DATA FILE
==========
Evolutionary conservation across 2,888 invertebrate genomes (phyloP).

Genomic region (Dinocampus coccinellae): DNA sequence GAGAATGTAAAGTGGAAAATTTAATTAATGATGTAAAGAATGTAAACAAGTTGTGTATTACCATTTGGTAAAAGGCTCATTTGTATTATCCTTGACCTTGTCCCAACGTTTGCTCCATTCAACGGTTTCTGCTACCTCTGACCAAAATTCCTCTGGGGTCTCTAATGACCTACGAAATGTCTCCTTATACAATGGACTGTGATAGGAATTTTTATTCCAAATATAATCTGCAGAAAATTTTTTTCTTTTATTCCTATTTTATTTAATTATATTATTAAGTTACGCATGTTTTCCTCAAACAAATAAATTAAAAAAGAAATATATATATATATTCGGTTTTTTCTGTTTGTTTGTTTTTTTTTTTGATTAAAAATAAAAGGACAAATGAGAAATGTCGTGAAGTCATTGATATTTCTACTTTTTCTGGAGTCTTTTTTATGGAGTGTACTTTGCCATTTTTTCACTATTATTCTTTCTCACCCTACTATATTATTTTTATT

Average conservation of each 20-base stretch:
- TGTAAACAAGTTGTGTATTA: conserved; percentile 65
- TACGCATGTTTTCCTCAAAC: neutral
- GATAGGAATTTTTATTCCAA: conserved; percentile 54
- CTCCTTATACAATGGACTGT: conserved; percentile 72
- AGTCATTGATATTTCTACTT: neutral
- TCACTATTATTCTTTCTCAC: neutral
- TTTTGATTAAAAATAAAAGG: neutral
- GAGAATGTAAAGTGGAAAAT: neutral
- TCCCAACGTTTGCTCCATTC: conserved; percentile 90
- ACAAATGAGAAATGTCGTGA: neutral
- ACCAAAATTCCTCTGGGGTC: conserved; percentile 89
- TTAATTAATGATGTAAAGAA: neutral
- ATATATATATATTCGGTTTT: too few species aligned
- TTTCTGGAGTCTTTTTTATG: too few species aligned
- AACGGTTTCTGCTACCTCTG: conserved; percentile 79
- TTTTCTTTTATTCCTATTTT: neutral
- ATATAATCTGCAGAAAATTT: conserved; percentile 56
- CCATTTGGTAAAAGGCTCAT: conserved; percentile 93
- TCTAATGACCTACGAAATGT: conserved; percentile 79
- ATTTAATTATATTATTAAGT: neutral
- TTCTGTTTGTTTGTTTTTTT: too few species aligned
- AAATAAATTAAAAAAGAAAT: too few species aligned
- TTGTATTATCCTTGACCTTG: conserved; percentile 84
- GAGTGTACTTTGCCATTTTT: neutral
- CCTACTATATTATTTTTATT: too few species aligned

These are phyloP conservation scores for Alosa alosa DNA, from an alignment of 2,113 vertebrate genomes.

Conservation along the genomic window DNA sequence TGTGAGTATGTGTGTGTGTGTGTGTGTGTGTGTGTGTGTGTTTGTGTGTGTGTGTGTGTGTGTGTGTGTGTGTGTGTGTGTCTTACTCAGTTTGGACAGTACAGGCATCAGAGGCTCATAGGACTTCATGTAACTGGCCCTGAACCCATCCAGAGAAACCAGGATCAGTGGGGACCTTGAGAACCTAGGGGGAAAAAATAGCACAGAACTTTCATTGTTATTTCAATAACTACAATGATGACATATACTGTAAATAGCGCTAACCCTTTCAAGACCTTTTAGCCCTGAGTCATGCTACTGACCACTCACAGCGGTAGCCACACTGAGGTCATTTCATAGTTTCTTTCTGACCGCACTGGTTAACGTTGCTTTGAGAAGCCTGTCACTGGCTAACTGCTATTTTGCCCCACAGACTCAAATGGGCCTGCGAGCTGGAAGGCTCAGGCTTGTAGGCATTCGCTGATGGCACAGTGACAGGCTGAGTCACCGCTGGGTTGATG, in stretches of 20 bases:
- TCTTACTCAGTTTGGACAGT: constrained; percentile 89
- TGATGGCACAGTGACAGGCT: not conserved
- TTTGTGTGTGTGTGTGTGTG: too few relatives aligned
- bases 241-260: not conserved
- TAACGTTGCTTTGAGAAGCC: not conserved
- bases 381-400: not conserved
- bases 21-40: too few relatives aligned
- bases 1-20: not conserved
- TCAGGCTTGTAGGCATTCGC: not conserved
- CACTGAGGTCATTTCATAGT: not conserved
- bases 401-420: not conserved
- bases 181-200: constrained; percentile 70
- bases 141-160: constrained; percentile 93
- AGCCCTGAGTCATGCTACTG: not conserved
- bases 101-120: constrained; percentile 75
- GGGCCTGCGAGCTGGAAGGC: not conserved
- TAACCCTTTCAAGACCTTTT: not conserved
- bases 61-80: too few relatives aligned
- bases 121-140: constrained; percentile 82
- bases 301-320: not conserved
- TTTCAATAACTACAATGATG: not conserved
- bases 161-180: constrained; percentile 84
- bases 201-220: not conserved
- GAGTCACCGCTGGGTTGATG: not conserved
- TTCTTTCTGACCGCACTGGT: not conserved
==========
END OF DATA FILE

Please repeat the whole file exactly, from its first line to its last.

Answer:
Evolutionary conservation across 2,888 invertebrate genomes (phyloP).

Genomic region (Dinocampus coccinellae): DNA sequence GAGAATGTAAAGTGGAAAATTTAATTAATGATGTAAAGAATGTAAACAAGTTGTGTATTACCATTTGGTAAAAGGCTCATTTGTATTATCCTTGACCTTGTCCCAACGTTTGCTCCATTCAACGGTTTCTGCTACCTCTGACCAAAATTCCTCTGGGGTCTCTAATGACCTACGAAATGTCTCCTTATACAATGGACTGTGATAGGAATTTTTATTCCAAATATAATCTGCAGAAAATTTTTTTCTTTTATTCCTATTTTATTTAATTATATTATTAAGTTACGCATGTTTTCCTCAAACAAATAAATTAAAAAAGAAATATATATATATATTCGGTTTTTTCTGTTTGTTTGTTTTTTTTTTTGATTAAAAATAAAAGGACAAATGAGAAATGTCGTGAAGTCATTGATATTTCTACTTTTTCTGGAGTCTTTTTTATGGAGTGTACTTTGCCATTTTTTCACTATTATTCTTTCTCACCCTACTATATTATTTTTATT

Average conservation of each 20-base stretch:
- TGTAAACAAGTTGTGTATTA: conserved; percentile 65
- TACGCATGTTTTCCTCAAAC: neutral
- GATAGGAATTTTTATTCCAA: conserved; percentile 54
- CTCCTTATACAATGGACTGT: conserved; percentile 72
- AGTCATTGATATTTCTACTT: neutral
- TCACTATTATTCTTTCTCAC: neutral
- TTTTGATTAAAAATAAAAGG: neutral
- GAGAATGTAAAGTGGAAAAT: neutral
- TCCCAACGTTTGCTCCATTC: conserved; percentile 90
- ACAAATGAGAAATGTCGTGA: neutral
- ACCAAAATTCCTCTGGGGTC: conserved; percentile 89
- TTAATTAATGATGTAAAGAA: neutral
- ATATATATATATTCGGTTTT: too few species aligned
- TTTCTGGAGTCTTTTTTATG: too few species aligned
- AACGGTTTCTGCTACCTCTG: conserved; percentile 79
- TTTTCTTTTATTCCTATTTT: neutral
- ATATAATCTGCAGAAAATTT: conserved; percentile 56
- CCATTTGGTAAAAGGCTCAT: conserved; percentile 93
- TCTAATGACCTACGAAATGT: conserved; percentile 79
- ATTTAATTATATTATTAAGT: neutral
- TTCTGTTTGTTTGTTTTTTT: too few species aligned
- AAATAAATTAAAAAAGAAAT: too few species aligned
- TTGTATTATCCTTGACCTTG: conserved; percentile 84
- GAGTGTACTTTGCCATTTTT: neutral
- CCTACTATATTATTTTTATT: too few species aligned

These are phyloP conservation scores for Alosa alosa DNA, from an alignment of 2,113 vertebrate genomes.

Conservation along the genomic window DNA sequence TGTGAGTATGTGTGTGTGTGTGTGTGTGTGTGTGTGTGTGTTTGTGTGTGTGTGTGTGTGTGTGTGTGTGTGTGTGTGTGTCTTACTCAGTTTGGACAGTACAGGCATCAGAGGCTCATAGGACTTCATGTAACTGGCCCTGAACCCATCCAGAGAAACCAGGATCAGTGGGGACCTTGAGAACCTAGGGGGAAAAAATAGCACAGAACTTTCATTGTTATTTCAATAACTACAATGATGACATATACTGTAAATAGCGCTAACCCTTTCAAGACCTTTTAGCCCTGAGTCATGCTACTGACCACTCACAGCGGTAGCCACACTGAGGTCATTTCATAGTTTCTTTCTGACCGCACTGGTTAACGTTGCTTTGAGAAGCCTGTCACTGGCTAACTGCTATTTTGCCCCACAGACTCAAATGGGCCTGCGAGCTGGAAGGCTCAGGCTTGTAGGCATTCGCTGATGGCACAGTGACAGGCTGAGTCACCGCTGGGTTGATG, in stretches of 20 bases:
- TCTTACTCAGTTTGGACAGT: constrained; percentile 89
- TGATGGCACAGTGACAGGCT: not conserved
- TTTGTGTGTGTGTGTGTGTG: too few relatives aligned
- bases 241-260: not conserved
- TAACGTTGCTTTGAGAAGCC: not conserved
- bases 381-400: not conserved
- bases 21-40: too few relatives aligned
- bases 1-20: not conserved
- TCAGGCTTGTAGGCATTCGC: not conserved
- CACTGAGGTCATTTCATAGT: not conserved
- bases 401-420: not conserved
- bases 181-200: constrained; percentile 70
- bases 141-160: constrained; percentile 93
- AGCCCTGAGTCATGCTACTG: not conserved
- bases 101-120: constrained; percentile 75
- GGGCCTGCGAGCTGGAAGGC: not conserved
- TAACCCTTTCAAGACCTTTT: not conserved
- bases 61-80: too few relatives aligned
- bases 121-140: constrained; percentile 82
- bases 301-320: not conserved
- TTTCAATAACTACAATGATG: not conserved
- bases 161-180: constrained; percentile 84
- bases 201-220: not conserved
- GAGTCACCGCTGGGTTGATG: not conserved
- TTCTTTCTGACCGCACTGGT: not conserved